Ben Heard - nuclear power - decarbonisesa
Adelaide-based Ben Heard runs the decarbonisesa.com website. He is arguably the most aggressive and abusive of Australia's nuclear advocates − see for example this temper tantrum and compare it with the matter-of-fact tone of the paper he is attacking.
Like so many other nuclear advocates, Heard very rarely or never says or does anything about the problems of the nuclear industry such as its systemic racism (abundantly evident in South Australia) or the inadequate nuclear safeguards system.
A mining industry magazine article says that Heard was "once a fervent anti-nuclear campaigner". However Mr Heard has never had any involvement whatsoever in anti-nuclear campaigning. Heard made no effort to correct the error in the magazine article - indeed he put the article, uncorrected, on his own website. The website was later corrected, but only after his dishonesty was exposed. Likewise, Heard made no effort to correct an ABC article which describes him as a "former anti-nuclear advocate".
A November 2015 ABC article falsely describes Heard as a scientist. It isn't clear whether this was an error by the ABC or the latest fabrication and misprepresentation by Heard. Either way, it's a safe bet that Heard won't be correcting the error.
A December 2015 article says Heard is "recognized internationally as an authority on climate-change mitigation". It isn't clear whether this was a journalist's error or the latest fabrication and misprepresentation by Heard. Either way, it's a safe bet that Heard won't be correcting the error.
Heard has done consulting work at Beverley uranium mine, owned by General Atomic subsidiary Heathgate Resources. He rarely discloses his financial interest when spruiking for the nuclear/uranium industry. He says the reason he rarely discloses his financial interest is that it is mentioned on his website. So any time you hear anyone speaking about anything in the media, it's your responsibility to do a web-search to see if they have a financial interest!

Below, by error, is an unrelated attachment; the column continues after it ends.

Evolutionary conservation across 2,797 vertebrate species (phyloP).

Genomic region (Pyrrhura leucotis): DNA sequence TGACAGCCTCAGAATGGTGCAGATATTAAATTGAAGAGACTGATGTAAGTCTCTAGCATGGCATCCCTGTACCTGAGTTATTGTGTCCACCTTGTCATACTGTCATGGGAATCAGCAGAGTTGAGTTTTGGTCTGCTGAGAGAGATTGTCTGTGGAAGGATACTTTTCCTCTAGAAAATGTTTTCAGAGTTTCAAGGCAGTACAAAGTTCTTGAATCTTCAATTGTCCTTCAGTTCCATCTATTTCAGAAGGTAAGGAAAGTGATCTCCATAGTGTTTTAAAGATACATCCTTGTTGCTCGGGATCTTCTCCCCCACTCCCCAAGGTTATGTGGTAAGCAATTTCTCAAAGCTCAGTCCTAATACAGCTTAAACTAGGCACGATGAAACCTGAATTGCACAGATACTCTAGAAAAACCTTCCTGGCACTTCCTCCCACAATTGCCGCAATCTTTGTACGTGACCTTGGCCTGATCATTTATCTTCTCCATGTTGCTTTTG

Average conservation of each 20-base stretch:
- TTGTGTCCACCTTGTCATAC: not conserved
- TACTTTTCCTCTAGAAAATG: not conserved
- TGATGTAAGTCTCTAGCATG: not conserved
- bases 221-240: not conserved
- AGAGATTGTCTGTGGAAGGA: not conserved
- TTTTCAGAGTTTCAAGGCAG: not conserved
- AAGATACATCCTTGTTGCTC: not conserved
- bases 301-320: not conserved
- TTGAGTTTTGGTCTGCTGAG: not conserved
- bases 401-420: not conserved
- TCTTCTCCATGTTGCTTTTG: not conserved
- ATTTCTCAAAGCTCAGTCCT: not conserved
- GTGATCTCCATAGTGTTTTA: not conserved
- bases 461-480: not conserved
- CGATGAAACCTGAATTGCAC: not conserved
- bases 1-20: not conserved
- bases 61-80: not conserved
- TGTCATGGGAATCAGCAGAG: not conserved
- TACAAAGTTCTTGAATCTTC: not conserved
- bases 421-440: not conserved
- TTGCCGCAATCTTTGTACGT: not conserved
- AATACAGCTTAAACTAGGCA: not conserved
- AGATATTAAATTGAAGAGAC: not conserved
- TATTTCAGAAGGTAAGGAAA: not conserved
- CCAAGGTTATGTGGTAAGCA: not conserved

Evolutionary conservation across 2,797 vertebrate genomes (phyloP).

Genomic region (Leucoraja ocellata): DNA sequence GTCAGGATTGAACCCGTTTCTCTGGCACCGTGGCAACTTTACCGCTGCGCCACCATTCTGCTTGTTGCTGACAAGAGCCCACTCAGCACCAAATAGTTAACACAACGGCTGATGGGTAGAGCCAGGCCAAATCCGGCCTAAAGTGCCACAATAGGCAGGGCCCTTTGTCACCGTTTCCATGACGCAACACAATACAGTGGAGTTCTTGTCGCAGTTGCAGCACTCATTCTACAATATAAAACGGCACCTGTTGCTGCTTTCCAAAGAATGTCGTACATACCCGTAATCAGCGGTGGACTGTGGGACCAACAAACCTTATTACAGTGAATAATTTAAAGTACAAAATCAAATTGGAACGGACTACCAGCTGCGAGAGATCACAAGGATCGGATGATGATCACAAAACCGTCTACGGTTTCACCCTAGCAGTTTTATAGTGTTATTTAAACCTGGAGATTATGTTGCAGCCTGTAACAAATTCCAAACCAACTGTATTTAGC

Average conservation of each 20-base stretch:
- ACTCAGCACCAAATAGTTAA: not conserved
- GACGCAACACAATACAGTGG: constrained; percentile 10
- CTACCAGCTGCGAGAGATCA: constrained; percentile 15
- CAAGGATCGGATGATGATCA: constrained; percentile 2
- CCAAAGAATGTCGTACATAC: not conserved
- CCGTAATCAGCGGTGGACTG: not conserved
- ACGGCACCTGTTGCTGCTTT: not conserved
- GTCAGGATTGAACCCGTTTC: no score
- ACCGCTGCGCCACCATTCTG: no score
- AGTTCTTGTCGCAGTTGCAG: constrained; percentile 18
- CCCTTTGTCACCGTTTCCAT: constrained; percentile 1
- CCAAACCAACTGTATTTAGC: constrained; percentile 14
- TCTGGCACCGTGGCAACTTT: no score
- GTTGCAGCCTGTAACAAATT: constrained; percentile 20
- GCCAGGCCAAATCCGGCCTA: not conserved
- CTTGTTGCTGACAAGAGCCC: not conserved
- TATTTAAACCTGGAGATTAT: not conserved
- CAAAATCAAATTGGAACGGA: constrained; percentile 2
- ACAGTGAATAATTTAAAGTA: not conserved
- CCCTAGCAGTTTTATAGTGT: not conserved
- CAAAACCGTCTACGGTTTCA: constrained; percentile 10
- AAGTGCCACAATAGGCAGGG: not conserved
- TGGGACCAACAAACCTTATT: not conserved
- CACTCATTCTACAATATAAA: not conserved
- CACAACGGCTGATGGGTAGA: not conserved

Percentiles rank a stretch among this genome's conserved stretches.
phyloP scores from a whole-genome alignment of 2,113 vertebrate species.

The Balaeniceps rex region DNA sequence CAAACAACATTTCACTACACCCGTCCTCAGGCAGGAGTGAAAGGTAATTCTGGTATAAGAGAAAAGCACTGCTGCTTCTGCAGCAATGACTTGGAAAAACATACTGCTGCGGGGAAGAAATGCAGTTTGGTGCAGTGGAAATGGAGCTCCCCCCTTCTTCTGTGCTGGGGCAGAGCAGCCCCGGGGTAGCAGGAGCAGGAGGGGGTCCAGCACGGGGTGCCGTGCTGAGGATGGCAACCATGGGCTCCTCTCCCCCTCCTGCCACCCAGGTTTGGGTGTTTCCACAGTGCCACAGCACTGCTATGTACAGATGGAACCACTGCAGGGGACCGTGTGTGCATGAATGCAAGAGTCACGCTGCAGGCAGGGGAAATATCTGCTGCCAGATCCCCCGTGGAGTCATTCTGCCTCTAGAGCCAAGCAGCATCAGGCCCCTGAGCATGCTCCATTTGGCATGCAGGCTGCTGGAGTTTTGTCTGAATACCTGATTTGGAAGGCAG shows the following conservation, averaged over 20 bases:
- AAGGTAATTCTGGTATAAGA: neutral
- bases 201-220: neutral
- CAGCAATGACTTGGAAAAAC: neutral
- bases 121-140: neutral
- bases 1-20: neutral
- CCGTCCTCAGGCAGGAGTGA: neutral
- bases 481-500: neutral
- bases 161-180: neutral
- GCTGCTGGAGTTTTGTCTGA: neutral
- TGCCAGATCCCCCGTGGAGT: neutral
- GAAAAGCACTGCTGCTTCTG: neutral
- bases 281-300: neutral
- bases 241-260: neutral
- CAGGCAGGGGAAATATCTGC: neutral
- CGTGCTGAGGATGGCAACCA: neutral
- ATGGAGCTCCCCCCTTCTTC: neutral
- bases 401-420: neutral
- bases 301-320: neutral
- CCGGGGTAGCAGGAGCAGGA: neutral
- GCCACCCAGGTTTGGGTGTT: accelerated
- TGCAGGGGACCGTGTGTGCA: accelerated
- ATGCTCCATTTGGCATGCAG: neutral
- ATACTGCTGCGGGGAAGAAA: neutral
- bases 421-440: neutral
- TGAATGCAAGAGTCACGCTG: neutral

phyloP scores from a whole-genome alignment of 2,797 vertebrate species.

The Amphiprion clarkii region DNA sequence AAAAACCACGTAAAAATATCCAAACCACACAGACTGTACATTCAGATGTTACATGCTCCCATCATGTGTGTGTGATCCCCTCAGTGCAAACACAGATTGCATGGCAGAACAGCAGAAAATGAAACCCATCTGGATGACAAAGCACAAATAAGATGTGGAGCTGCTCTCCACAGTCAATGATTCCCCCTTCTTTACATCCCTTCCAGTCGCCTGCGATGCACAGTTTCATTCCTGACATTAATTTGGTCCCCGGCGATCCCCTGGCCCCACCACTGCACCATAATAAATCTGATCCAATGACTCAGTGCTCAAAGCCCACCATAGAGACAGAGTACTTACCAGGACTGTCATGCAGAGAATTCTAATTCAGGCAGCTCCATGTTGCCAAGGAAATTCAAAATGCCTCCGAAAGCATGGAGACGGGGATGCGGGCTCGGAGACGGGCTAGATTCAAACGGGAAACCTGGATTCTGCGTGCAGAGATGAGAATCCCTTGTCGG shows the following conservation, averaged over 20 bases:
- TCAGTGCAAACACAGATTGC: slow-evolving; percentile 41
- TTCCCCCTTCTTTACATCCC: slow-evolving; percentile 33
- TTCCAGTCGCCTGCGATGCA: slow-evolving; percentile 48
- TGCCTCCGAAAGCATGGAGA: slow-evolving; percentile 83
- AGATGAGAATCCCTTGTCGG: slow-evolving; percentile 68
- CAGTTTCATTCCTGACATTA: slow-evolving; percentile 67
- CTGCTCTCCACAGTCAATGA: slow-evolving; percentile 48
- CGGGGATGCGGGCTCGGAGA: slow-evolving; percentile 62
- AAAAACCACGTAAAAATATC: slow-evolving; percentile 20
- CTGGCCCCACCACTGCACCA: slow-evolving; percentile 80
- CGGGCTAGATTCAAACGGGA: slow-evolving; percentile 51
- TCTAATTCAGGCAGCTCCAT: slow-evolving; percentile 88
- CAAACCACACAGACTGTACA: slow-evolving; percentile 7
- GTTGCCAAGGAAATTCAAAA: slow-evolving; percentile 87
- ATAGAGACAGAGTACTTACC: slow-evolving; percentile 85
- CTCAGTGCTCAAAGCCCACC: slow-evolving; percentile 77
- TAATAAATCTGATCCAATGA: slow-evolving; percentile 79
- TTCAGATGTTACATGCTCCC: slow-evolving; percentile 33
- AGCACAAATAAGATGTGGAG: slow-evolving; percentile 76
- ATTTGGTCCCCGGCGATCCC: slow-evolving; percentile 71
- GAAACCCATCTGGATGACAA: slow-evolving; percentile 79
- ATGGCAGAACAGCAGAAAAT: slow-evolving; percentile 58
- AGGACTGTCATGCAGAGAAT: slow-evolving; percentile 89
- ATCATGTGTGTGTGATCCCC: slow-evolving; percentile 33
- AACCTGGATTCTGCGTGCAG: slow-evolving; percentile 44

Heathgate is 100% owned by General Atomics, which is run by this gentleman:
Mr Heard's claim to be an environmentalist sits uncomfortably with his willingness to take on consulting work for GA/Heathgate, a company i) whose behaviour towards Adnyamathanha Traditional Owners has been highly controversial, ii) that supported police brutality against environmentalists and Traditional Owners at Beverley (and the capsicum-spraying of the 11-year-old grand-daughter of an Adnyamathana Elder), iii) has been caught spying on environmentalists with the employment of a private investigator/infiltrator, iv) has a sub-standard environmental record and v) is heavily involved the military-industrial complex including indiscriminate drone death machines. No-one with any sort of environmental or social conscience would take blood money from a company like General Atomics.
Referring to a Walkerville Council meeting in June 2012, Mr Heard claimed that Friends of the Earth "tried to have our event shut down". That is a blatant lie.
Mr Heard offers himself for pro-nuclear talks, and even asks for speaking fees although he has no relevant qualifications or expertise. Judge for yourself whether you'd pay to hear him speak ...
Some comments from an article by Ben Heard and Barry Brook (BH/BB) and my (Jim Green) responses.
BH/BB: "The best start for responsible management of any hazardous waste is to capture and contain it at the source. Nuclear power does this."